If you missed the news late yesterday afternoon, the Cubs made a trade with the Kansas City Royals. In a deal that was essentially the equivalent of a waiver pickup since it was player for cash, the Cubs acquired the services of George Kottaras.

He’s a former 20th round pick by the Padres in 2002 and will be 31 this upcoming season. Based on what is currently in the system, we could be looking at out backup catcher. His stats are not pretty, posting a career .214 / .324 / .406 slash line. What you do like to see is the gap between the average at the on base percentage. It’s always encouraging when you see that 100+ point difference there because you know he has the ability to judge the strike zone and draw walks.

I dug up the old John Sickels prospect handbook and found this scouting report written in 2006.

“Kottaras’ 2005 campaign was a fine follow-up to his breakout ’04 season, where he played very well in A-ball but also appeared on the international stage as a member of the Greek Olympic baseball team. Returning to the US in ’05, he continued to to develop offensively, honing his strike zone judgement while keeping his power output and batting average at strong levels. His OPS in the California League was +6 percent, but it increased to +11 percent after his promotion to Double-A. I think he projects as a .260-.285 hitter in the majors, with 10-15 homers a season and a nice on base percentage. Kottaras has a strong arm and good mobility behind the plate, although his footwork can be a problem sometimes, inhibiting his throwing. Still, his glove is good enough for him to start if he hit as expected.”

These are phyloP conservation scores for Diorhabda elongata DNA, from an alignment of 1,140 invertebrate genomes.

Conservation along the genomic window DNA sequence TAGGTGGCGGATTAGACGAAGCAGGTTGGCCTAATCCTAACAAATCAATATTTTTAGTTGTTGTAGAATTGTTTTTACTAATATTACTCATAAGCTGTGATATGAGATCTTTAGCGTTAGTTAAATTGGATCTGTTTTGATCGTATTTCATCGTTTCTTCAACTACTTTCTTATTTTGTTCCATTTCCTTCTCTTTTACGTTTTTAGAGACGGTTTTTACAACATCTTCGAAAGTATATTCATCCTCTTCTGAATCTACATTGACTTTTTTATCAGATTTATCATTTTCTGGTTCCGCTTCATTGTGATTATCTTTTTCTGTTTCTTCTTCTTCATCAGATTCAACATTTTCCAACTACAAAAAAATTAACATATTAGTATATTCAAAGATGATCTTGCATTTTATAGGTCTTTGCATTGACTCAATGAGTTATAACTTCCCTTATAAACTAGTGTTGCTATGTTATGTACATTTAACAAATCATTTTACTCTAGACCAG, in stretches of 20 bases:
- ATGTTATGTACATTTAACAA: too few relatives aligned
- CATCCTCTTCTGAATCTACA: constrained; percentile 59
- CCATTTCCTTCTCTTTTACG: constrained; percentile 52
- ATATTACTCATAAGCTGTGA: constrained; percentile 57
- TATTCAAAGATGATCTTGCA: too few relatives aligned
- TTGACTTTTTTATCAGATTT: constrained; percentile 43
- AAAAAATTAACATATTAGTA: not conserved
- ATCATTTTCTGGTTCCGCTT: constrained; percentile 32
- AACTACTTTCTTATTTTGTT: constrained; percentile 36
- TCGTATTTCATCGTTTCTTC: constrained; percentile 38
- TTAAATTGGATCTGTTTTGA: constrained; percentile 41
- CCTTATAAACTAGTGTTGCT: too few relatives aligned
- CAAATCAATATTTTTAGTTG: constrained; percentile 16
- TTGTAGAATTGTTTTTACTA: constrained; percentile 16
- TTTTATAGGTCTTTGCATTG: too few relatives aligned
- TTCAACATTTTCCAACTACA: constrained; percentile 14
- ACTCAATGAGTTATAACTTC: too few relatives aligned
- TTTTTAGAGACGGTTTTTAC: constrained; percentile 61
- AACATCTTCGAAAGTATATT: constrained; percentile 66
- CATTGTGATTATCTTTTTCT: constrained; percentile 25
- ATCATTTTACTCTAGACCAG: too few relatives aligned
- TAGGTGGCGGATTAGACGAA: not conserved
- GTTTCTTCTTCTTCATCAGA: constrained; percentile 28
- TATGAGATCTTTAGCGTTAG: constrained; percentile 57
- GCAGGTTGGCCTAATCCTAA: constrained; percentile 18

It doesn’t appear that he’s reached that ceiling, and I think Cubs fans will realize quickly how good we had it last year with Dioner Navarro as the backup catcher since he was essentially a starter filling that role. This seems like a move to fill the position with another veteran on the cheap and hope he hits well enough to be serviceable. It also gives the job to Castillo for sure.

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Joe Aiello is the founder of View From the Bleachers and one of the lead writers. Growing up in Chicago, he fondly remembers attending games in the bleachers before that was the popular thing to do. Currently Joe resides in North Carolina with his wife and three kids and helps people protect their assets as an independent insurance agent. Connect with Joe via Twitter / Facebook / E-mail